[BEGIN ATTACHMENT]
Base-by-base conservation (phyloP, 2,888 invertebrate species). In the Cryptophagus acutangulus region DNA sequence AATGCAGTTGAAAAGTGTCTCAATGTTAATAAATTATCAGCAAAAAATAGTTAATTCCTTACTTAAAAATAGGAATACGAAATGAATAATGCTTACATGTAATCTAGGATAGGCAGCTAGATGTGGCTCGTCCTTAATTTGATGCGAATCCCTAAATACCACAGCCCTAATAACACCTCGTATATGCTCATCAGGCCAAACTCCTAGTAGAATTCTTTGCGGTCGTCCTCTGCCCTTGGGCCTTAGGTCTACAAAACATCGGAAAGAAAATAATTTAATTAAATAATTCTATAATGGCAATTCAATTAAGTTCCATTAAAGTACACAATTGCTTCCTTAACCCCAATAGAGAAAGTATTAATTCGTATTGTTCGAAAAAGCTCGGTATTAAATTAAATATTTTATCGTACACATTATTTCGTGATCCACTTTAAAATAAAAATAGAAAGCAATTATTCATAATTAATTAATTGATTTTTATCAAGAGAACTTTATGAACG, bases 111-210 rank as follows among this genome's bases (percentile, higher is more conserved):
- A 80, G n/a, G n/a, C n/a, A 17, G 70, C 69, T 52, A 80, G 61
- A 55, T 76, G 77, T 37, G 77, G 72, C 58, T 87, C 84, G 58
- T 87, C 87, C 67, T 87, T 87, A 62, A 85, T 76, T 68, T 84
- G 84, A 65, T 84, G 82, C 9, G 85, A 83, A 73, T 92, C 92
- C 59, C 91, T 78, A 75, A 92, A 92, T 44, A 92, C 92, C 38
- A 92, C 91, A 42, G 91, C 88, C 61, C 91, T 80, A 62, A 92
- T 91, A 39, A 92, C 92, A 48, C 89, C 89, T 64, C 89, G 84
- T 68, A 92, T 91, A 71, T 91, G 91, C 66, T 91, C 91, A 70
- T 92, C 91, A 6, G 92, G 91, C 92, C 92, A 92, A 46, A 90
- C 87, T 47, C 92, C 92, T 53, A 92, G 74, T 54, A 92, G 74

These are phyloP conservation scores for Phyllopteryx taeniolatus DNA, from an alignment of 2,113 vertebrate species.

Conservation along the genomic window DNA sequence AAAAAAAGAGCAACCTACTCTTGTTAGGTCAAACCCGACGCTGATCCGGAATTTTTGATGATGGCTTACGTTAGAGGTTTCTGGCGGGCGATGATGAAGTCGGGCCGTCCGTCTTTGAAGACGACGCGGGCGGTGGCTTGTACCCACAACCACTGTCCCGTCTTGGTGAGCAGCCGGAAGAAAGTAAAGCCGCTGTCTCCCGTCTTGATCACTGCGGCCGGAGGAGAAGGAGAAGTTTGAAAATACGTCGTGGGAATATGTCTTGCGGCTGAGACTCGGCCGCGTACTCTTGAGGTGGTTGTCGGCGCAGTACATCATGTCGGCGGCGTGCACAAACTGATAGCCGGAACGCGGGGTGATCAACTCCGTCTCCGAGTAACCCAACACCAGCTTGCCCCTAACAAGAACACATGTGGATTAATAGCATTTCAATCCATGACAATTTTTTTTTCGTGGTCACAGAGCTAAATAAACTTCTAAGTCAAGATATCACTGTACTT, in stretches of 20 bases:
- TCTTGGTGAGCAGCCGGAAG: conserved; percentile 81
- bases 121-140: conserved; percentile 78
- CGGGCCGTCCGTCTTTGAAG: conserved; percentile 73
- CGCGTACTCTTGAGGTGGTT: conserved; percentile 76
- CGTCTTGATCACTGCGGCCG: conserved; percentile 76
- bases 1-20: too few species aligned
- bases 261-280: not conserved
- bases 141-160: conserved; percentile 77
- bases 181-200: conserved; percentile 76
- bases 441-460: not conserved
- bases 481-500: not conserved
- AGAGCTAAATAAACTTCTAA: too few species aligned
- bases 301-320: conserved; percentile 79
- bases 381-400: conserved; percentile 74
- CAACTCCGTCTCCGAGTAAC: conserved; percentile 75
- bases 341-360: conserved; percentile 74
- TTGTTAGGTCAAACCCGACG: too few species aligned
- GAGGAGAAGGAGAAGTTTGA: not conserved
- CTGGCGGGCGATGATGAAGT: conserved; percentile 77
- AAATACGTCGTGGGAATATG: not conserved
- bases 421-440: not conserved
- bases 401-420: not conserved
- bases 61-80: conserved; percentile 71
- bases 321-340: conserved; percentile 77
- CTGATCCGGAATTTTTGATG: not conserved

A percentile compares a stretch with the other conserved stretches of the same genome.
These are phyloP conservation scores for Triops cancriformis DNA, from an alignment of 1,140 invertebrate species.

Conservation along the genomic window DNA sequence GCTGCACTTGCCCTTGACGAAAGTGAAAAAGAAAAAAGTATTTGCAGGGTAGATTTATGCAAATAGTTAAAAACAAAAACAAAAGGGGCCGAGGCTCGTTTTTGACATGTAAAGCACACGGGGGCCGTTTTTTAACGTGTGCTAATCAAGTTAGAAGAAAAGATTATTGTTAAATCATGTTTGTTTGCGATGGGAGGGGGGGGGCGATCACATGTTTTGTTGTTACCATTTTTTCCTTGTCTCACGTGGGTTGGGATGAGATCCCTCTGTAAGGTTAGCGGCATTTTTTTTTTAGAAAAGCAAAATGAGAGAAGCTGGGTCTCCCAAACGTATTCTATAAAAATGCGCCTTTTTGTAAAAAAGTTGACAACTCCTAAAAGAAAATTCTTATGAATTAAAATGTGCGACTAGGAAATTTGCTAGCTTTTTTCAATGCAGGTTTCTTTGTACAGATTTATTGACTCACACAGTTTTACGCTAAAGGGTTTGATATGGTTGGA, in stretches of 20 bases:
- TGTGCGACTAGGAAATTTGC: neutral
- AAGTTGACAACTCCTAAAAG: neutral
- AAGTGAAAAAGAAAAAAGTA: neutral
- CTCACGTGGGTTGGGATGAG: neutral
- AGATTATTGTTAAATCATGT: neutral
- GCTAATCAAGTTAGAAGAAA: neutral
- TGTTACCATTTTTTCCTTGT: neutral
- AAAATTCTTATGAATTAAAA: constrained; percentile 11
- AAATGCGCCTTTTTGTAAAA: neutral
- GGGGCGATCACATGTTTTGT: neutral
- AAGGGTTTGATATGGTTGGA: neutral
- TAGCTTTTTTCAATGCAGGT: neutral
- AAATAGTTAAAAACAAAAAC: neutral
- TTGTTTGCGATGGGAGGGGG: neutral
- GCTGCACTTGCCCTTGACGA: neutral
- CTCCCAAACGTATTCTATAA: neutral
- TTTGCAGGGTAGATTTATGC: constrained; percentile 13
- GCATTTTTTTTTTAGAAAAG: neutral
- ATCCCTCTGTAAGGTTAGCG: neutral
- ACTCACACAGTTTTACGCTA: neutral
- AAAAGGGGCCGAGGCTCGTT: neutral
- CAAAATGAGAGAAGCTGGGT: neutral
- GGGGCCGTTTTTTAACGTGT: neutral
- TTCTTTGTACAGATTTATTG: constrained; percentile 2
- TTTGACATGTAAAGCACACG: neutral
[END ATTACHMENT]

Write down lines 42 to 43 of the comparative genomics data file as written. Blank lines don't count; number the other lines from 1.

- TGTGCGACTAGGAAATTTGC: neutral
- AAGTTGACAACTCCTAAAAG: neutral